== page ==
Housing

Saying Goodbye. Again.

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December was a record month. I’ve said goodbye to five different households of friends and neighbors. Two more are on the fence – and the fence is leaning precariously. I’m pretty aggressive when it comes to reaching out and making new friends. I practically drag people off the street and force them to eat dinner in my kitchen. But even I can’t make friends fast enough to keep up with the attrition. San Francisco is a tough town these days, even for the comfortably prosperous.  read more »

Black Homes Matter: The Fate of Affordable Housing in Pittsburgh

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“I live here.  I’m from here.  My whole family is here.   We try to stay close together.  This is America.  I’m a Marine, I went to war three times.  I served my country.  It feels crazy not to be able to live in my own area where I grew up,” writes an East Liberty resident in Black Homes Matter, a booklet describing alternative approaches to neighborhood revitalization in the city of Pittsburgh.  read more »

Best and Worst: 2015 International Housing Affordability

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Housing affordability and its impact on   middle income households around the world is emerging as a major concern throughout the developed world. The largest element in household budgets is housing, and house prices have skyrocketed relative to incomes in many metropolitan areas, especially those that have adopted strict land use regulation (particularly urban containment, as described below).  read more »

Where American Families Are Moving

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Much is made, and rightfully so, about the future trends of America’s demographics, notably the rise of racial minorities and singles as a growing part of our population. Yet far less attention is paid to a factor that will also shape future decades: where families are most likely to settle.

However hip and cool San Francisco, Manhattan, Boston or coastal California may seem, they are not where families are moving.  read more »

New Report: Building Cities for People

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This is the introduction to a new report: “Building Cities for People” published by the Center for Demographics and Policy. The report was authored by Joel Kotkin with help from Wendell Cox, Mark Schill, and Ali Modarres. Download the full report (pdf) here.

Cities succeed by making life better for the vast majority of their citizens. This requires less of a focus on grand theories, architecture or being fashionable, and more on what occurs on the ground level. “Everyday life,” observed the French historian Fernand Braudel, “consists of the little things one hardly notices in time and space.”  read more »

San Francisco With 200,000 More People — Would we be Better Off?

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You want something truly scary? Take a look at these mockups of what San Francisco might look like if we build all the housing that the developers say we need.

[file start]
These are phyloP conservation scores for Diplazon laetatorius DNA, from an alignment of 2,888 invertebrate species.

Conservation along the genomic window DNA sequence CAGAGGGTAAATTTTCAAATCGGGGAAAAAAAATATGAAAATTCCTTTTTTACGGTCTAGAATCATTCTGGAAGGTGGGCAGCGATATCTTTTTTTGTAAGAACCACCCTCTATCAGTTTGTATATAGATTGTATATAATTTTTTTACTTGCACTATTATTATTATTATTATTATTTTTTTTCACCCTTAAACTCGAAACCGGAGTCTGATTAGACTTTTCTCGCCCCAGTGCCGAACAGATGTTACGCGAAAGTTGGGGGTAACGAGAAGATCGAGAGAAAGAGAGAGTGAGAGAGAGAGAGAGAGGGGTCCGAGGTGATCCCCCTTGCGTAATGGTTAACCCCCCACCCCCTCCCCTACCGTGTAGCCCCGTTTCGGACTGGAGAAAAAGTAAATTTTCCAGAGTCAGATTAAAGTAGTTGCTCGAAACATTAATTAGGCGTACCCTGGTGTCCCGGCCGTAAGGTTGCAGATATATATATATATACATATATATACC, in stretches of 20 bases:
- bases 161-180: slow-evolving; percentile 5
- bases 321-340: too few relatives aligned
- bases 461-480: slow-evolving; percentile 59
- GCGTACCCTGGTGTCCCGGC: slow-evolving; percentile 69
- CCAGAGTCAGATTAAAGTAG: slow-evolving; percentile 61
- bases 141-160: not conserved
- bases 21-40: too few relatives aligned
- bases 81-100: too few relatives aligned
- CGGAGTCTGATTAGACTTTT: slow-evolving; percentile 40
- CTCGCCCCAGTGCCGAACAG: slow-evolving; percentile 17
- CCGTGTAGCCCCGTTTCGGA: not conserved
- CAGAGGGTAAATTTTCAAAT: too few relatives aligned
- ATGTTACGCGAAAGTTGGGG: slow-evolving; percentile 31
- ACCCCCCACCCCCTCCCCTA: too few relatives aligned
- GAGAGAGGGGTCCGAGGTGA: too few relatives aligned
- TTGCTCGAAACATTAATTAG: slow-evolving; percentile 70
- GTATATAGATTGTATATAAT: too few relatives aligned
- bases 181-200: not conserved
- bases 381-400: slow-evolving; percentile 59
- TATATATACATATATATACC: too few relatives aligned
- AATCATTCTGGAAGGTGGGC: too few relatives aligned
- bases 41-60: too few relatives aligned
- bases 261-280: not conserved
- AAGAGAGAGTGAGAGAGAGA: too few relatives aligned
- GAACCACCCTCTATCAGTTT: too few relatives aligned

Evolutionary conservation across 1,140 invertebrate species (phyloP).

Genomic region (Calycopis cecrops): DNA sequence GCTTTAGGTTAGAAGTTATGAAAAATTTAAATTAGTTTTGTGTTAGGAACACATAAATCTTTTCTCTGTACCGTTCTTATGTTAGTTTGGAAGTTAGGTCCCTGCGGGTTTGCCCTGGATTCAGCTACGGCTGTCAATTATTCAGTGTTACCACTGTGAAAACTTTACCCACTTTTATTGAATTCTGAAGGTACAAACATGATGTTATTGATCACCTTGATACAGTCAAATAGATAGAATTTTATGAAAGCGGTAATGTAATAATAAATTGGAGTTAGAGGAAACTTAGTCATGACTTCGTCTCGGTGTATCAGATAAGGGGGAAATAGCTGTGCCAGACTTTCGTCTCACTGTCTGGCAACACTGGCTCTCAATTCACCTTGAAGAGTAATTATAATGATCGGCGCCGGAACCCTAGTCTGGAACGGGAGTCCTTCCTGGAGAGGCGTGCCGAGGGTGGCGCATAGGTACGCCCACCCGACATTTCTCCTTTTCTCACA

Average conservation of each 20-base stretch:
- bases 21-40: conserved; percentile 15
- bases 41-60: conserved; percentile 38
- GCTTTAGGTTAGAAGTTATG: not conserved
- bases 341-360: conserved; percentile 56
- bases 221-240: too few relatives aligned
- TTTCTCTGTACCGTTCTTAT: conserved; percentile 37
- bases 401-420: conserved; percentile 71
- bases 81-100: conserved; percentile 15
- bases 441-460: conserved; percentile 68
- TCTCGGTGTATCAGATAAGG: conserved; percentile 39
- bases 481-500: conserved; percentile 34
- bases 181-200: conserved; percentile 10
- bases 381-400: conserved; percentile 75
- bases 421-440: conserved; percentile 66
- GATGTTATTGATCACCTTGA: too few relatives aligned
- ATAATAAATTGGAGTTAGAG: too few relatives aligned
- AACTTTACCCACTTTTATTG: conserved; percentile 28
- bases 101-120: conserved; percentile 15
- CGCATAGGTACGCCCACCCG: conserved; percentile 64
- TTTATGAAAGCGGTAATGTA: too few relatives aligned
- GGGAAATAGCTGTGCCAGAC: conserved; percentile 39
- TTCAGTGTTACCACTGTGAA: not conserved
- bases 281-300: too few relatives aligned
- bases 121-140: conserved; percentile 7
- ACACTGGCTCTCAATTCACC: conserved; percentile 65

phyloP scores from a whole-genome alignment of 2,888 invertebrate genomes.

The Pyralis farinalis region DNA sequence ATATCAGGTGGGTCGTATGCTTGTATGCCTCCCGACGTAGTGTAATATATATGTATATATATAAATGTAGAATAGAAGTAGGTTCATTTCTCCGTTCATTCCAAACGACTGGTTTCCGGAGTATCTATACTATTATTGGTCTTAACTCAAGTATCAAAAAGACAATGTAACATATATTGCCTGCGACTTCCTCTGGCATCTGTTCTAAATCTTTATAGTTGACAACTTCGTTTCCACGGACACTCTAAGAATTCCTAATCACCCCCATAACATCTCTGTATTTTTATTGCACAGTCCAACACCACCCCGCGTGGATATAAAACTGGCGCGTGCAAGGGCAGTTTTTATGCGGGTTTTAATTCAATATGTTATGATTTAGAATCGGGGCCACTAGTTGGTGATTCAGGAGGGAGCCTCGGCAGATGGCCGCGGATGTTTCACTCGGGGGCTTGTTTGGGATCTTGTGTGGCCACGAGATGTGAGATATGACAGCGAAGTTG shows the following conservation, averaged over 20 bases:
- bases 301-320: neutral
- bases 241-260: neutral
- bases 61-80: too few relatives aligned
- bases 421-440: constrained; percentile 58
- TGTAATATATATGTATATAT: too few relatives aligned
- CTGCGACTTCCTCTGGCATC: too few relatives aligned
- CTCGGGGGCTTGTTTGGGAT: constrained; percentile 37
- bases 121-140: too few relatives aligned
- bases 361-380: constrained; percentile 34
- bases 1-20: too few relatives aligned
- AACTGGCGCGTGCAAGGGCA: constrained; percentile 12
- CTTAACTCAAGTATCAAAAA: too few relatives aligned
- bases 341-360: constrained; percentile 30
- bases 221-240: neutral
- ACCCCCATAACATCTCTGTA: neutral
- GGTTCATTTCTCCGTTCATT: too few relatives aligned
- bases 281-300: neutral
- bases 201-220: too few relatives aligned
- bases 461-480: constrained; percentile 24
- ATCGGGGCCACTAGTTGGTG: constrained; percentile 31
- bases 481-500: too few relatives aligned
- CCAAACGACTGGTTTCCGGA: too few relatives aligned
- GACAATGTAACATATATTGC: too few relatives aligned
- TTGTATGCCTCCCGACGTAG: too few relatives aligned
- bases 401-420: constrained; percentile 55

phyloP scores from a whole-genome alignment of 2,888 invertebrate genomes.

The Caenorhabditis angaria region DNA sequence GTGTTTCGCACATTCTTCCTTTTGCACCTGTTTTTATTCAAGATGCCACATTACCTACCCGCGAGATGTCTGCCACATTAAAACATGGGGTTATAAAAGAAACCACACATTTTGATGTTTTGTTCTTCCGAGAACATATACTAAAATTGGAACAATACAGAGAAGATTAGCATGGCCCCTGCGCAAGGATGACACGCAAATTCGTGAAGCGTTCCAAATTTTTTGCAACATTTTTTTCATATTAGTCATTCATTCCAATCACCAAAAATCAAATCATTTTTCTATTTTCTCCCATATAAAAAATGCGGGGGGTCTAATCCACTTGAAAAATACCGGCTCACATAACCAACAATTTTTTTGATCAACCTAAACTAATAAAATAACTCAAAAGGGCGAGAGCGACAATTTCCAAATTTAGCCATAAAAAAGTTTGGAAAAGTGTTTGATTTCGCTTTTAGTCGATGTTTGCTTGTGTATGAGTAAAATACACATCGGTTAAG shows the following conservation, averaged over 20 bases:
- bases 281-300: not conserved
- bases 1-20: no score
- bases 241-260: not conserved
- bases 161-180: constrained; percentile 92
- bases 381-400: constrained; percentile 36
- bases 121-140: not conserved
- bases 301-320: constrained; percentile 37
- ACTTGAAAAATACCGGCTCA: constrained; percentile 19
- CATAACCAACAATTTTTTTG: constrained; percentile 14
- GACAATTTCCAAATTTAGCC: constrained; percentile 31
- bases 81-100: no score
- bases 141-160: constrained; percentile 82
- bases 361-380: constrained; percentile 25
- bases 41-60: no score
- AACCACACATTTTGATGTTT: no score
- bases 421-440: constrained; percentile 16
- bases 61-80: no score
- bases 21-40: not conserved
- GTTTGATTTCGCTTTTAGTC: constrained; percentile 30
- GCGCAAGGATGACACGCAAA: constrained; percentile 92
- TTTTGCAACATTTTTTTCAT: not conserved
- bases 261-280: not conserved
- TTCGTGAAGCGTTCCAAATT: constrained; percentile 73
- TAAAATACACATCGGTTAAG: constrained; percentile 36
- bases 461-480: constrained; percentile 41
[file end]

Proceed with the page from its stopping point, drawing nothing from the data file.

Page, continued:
According to writer Greg Ferenstein,  read more »

The Cities Doing The Most To Address The U.S. Housing Shortage

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America is suffering from the severest undersupply of housing since the end of the Second World War. Although population growth has slowed significantly since the 1950s and 1960s, production has slowed down even more so. It’s not surprising that homebuilding declined after the housing bubble burst in 2008, but from 2011 to 2015 it continued to fall, dropping almost a quarter.  read more »

White House Economist Links Land Use Regulations: Housing Affordability and Inequality

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There is a growing body of research on the consequences of excessive land use regulation. The connection between excessive land use regulation and losses in housing affordability, has been linked to  the doubling or tripling of house prices relative to incomes in places as diverse as Hong Kong, the United States, Canada, Australia, New Zealand and the United Kingdom.  read more »

The Detached iHome of the Future

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Will new American housing growth continue to reflect old methods, or will the land development, home building, and consulting industry retool, re-educate, and collaborate to create a new era of more attractive, livable, efficient, and environmentally responsible growth at attainable prices?  read more »

The Cities Where Your Salary Will Stretch The Furthest 2015

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Average pay varies widely among U.S. cities, but those chasing work opportunities would do well to keep an eye on costs as well. Salaries may be higher on the East and West coasts, but for the most part, equally high prices there mean that the fatter paychecks aren’t necessarily getting the locals ahead.  read more »